Kinkaku Ji, Kyoto, Japan

kinkaku ji
kinkaku ji
kinkaku ji
kinkaku ji


Kinkaku Ji


Located in Kinkakuji-cho, Kita-ku in Kyoto’s northwestern part, Kinkaku-ji is renowned for its scenic beauty with the Kinugasayama mountains on the west and just behind it is the Hidari Daimonjiyama.

Kitayama, the mountain range that spans Kyoto’s the northern side. But the surrounding area that borders Kinkaku-ji is at times called Hokuzan, an alternative way of pronouncing the characters used to write the word “Kitayama”. A name that has its roots in the Heian era, from 794 to 1185 AD, it was previously used to tell apart the larger part (“Kitayama”) which extends into Kyoto Prefecture’s north from that of the one closer to Kinkaku-ji which was smaller (“Hokuzan”).

Currently, the portion on the western side of Kinkaku-ji is called “Himuro” which translates to "ice chamber", a name believed to have been derived from the ice chambers from which the imperial court held office. During winter, ice was portioned into blocks and kept in chambers dug deep into the alcoves of Hidari Daimonjiyama and the other neighboring mountains in the vicinity, where it could be kept for use during the summer season.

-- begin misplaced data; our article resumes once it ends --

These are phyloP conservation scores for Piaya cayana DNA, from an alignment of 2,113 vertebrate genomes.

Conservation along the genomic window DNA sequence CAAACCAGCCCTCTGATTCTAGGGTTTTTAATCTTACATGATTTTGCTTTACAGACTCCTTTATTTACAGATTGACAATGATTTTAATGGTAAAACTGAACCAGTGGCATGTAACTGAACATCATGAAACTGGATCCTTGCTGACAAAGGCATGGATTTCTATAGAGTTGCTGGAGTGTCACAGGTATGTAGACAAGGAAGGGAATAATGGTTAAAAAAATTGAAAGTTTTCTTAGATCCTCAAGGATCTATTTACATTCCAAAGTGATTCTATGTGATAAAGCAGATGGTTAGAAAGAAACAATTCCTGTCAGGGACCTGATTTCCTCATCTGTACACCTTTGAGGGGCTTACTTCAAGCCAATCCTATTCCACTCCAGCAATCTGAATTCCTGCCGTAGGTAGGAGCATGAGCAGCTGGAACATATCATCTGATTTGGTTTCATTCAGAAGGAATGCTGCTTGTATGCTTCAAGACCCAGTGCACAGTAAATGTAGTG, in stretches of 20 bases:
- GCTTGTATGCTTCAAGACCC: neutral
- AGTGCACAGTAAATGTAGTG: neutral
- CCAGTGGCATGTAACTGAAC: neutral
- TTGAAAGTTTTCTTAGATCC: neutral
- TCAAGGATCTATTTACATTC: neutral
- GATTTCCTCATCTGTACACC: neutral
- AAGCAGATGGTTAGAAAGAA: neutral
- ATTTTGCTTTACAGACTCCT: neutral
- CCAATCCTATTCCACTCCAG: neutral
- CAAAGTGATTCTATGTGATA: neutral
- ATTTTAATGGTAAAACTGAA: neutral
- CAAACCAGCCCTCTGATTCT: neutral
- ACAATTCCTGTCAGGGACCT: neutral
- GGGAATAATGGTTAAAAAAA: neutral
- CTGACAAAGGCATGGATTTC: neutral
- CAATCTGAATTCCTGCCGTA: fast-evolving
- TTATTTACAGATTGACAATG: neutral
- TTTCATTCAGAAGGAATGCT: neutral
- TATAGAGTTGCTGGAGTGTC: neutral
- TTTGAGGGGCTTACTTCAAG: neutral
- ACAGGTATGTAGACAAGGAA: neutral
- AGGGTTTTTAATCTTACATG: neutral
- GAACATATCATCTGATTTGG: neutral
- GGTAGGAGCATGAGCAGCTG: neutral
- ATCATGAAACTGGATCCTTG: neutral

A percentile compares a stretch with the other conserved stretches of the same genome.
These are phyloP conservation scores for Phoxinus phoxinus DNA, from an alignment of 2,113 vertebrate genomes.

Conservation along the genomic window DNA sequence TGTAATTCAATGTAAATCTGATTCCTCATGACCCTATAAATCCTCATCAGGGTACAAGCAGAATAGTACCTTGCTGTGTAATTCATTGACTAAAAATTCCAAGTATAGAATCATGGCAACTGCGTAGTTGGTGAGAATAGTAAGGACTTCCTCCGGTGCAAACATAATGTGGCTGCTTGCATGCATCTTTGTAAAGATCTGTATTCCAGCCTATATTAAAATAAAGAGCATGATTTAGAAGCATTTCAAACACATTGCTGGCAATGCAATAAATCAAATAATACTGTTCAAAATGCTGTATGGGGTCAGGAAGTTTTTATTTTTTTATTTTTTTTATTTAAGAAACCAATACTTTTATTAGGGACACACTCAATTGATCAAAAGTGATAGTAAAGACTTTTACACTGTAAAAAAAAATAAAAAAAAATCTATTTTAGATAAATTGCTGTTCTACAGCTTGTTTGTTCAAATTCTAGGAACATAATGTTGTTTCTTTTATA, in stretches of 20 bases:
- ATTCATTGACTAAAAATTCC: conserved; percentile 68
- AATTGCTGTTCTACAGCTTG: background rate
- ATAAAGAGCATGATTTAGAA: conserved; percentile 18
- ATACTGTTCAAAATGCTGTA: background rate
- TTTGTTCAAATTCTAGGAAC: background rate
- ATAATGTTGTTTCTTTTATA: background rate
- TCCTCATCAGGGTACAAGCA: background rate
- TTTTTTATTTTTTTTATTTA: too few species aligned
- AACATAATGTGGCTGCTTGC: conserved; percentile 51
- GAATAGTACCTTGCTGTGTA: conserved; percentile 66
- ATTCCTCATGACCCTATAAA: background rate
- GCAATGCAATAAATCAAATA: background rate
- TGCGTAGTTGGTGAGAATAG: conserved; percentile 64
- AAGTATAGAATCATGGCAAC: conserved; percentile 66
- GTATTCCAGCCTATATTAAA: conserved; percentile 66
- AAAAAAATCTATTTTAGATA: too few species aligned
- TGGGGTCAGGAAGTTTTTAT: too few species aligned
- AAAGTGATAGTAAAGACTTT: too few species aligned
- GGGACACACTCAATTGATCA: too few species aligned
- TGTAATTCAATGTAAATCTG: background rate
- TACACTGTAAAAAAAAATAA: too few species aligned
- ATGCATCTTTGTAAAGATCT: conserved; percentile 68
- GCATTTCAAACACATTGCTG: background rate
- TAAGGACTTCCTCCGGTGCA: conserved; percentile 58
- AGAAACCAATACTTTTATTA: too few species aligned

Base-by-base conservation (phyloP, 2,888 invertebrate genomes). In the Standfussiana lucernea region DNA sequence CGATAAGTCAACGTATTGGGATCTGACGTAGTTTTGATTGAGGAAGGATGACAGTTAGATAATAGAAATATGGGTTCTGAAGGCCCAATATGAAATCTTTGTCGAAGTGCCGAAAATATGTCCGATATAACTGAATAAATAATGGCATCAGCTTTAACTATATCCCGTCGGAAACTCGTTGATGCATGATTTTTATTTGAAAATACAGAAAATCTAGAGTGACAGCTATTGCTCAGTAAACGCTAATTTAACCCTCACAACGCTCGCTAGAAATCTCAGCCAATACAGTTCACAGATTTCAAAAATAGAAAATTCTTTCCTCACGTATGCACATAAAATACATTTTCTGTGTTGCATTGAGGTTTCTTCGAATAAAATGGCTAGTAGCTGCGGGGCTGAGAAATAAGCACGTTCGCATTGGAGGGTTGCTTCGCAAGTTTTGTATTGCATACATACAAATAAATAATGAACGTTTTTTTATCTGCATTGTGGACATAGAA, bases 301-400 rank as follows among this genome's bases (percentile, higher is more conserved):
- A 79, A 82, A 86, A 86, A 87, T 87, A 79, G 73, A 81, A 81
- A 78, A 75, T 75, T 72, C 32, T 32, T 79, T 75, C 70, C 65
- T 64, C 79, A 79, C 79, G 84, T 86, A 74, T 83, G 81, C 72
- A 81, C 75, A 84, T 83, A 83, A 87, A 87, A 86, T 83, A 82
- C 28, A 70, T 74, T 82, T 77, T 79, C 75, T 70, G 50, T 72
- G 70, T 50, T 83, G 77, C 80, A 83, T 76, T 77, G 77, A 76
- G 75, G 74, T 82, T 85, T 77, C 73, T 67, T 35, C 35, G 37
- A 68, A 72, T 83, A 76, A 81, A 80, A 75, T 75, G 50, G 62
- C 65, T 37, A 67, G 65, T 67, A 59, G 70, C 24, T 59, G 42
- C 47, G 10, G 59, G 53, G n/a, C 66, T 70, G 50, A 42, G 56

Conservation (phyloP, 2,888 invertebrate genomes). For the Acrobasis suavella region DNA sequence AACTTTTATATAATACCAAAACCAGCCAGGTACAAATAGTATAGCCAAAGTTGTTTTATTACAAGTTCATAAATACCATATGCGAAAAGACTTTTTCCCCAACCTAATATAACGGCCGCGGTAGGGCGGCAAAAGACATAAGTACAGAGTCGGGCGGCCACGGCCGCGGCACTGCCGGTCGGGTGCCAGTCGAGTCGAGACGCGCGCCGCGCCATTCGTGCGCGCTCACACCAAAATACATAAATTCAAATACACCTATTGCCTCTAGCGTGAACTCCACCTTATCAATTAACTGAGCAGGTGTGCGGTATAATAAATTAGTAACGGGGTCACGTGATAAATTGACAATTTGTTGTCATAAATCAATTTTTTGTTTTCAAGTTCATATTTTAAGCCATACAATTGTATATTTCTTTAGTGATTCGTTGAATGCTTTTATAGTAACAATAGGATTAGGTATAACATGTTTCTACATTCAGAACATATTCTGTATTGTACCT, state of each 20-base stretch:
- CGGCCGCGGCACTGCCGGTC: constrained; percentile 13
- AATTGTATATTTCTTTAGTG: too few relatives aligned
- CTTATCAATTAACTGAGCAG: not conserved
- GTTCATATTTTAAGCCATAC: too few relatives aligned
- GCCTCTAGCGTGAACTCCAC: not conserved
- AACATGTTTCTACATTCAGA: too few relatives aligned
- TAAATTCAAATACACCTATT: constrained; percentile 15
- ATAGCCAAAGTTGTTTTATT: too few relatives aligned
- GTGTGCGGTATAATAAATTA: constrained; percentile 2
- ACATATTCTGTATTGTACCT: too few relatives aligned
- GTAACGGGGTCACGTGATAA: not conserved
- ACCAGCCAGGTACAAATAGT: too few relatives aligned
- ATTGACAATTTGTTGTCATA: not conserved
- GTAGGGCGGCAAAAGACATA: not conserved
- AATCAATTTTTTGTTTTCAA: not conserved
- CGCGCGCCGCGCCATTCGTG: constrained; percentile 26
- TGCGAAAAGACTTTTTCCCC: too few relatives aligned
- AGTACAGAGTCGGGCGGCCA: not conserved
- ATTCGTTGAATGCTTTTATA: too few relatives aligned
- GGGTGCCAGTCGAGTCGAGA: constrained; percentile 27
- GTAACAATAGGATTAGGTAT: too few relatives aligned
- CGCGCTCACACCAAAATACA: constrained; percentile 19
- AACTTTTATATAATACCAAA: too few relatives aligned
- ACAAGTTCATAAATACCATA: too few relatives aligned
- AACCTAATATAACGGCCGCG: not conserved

Before, this region was considered to be an area ideal for hunting and a great place to build temples. The area where the Kinkaku-ji is located, however, appears to have been mostly farmlands and

rice paddies, and was inherited by Saionji Kintsune from the Office of Shinto Worship’s head.

He then proceeded to build the first buildings on the site, namely the temple for the Saion-ji family

and the Kitayamadai villa.